- Jan 05, 2018
GDPR is coming
It’s not the easiest piece of legislation to fully comprehend, but the crux of the GDPR is that it significantly increases accountability for any organisation handling personal data.
At Paysafe, we’ve been looking at the core European General Data Protection Regulation (GDPR), that will be coming into effect in May. It is the most significant change to data protection law in Europe since the 1995 European Data Protection Directive.
It’s not the easiest piece of legislation to fully comprehend, but the simplist terms, the crux of the GDPR is that it significantly increases accountability for any organisation handling personal data.
Here are six key points that your business ought to consider when preparing for this new data regulation.
- Provide detailed privacy notices to customers
- Clear justification for the processing of customer data
- Enhanced Rights for individuals in relation to objecting to how their data is being processed and rights of access to their data
- Rights for customer compensation and litigation
- Mandatory data breach requirements requiring breaches to be reported to the Regulator within 72 hours
Increased Regulatory powers — businesses may have to pay severe penalties for non-compliance with GDPR requirements Substantial fines for data breaches up to 4% of total worldwide revenue or €20m, whichever is the higher.
Don’t get caught out
According to Gartner, more than 50% of companies affected by GDPR will not be fully compliant with the requirements by the end of 2018 and place themselves at substantial risk of regulatory action across Europe. Given the risk of monetary fines, it’s surprising that businesses aren't further along with their preparations.
Nobody likes to be on the receiving end of “I told you so”. Consider that the fine for the TalkTalk breachwas £400,000 – just 0.02% of reported headline revenue. Under the forthcoming GDPR rules, that could be nearly £72m.
There are many exhaustive breakdowns of GDPR requirements available on the web and we don’t intend to repeat them here. But, we particularly liked this resource from Baker McKenzie. It provides lots of readable guidance for the non-lawyer:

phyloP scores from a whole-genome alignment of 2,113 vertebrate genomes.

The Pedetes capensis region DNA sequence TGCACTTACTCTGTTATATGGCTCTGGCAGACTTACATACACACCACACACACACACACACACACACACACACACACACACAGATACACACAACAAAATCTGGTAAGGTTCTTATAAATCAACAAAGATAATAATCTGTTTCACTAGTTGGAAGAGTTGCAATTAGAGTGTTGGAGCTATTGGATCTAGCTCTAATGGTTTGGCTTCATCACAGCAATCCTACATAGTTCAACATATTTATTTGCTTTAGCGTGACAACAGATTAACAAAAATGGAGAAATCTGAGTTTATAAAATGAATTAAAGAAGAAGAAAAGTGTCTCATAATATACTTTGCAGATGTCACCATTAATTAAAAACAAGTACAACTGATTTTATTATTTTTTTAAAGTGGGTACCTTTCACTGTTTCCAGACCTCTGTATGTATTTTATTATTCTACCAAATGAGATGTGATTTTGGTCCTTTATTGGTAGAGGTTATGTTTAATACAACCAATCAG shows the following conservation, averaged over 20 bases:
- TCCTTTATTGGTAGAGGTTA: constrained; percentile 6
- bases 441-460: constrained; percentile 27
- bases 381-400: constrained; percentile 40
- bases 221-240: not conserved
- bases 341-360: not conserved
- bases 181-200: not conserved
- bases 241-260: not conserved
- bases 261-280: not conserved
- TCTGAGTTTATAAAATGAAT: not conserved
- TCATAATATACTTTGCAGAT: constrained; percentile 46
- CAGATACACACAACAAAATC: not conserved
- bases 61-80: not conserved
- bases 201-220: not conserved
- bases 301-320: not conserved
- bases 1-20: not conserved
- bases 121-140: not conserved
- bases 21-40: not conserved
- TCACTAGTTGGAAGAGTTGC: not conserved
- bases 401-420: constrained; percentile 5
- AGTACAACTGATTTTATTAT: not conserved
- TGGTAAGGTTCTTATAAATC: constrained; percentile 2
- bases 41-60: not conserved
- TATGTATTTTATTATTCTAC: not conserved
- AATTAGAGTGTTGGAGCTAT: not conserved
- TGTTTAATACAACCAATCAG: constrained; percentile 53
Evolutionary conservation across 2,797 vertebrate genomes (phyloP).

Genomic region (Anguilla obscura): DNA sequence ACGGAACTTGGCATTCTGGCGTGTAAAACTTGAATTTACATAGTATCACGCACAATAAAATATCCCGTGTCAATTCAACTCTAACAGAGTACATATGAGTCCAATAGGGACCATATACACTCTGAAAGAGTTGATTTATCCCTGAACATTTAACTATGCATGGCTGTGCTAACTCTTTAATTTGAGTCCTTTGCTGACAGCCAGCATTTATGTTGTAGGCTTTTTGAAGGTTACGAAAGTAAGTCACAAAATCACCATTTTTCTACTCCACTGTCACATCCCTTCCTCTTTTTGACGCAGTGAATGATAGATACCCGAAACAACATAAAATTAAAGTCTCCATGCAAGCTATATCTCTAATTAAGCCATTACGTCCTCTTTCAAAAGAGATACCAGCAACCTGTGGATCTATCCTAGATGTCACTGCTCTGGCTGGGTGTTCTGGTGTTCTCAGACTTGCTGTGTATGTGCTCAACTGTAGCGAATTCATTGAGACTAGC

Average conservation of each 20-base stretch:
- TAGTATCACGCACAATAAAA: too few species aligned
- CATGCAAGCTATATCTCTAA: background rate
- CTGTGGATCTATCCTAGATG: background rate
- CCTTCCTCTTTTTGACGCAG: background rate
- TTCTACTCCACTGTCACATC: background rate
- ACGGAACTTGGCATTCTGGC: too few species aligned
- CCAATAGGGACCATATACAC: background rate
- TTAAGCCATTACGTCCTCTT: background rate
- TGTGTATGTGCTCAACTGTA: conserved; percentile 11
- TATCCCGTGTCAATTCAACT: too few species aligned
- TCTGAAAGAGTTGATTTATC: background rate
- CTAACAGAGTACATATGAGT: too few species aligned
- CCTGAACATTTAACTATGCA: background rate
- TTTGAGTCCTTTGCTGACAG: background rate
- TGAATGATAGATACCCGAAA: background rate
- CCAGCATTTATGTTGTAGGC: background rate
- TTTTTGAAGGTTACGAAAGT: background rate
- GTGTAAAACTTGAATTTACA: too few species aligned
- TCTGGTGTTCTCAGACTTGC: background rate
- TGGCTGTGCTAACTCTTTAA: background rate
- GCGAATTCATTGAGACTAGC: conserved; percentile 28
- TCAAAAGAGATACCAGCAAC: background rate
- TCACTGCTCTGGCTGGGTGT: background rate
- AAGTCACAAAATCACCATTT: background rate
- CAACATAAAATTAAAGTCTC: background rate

“It’s worth spending some time thinking about the kind of transformation that organisations need to go through to get there. In particular, it's worthwhile thinking about where organisations really need to focus their efforts as the May 2018 deadline gets closer” – Baker McKenzie.
Step up technology and supply chain
You need very specific technology and data management skills, both to define and manage the operational requirements and to define a data strategy implementation within a business. From this perspective, Gartner's predicted compliance figures of 50% may actually be too optimistic: the technical challenges are enormous, even for relatively small organisations. Just knowing where a company’s data is located, backed up, viewed and accessed globally – not just by the organisation itself, but by its suppliers too – is a huge and complex exercise in itself.
The good news is large projects can be broken down into quick wins. If you don’t know where to start, begin with considering the issues that are raised when consumers request that their data be deleted, and the questions that must be answered before you can begin to do it:
- Do you have a data retention and disposal strategy that covers all locations (including your outsourced suppliers)?
- Is the disaster recover/BCM plan in place to ensure accurate data is available at all times?
- How do you manage and reconcile time stamps to ensure there’s one master record?
We’ve been developing remediation programmes for some time, from both a legal and business perspective. We are committed to meeting our GDPR requirements, which will help us continue to support our customers, merchants and payment service partners across the Paysafe ecosystem.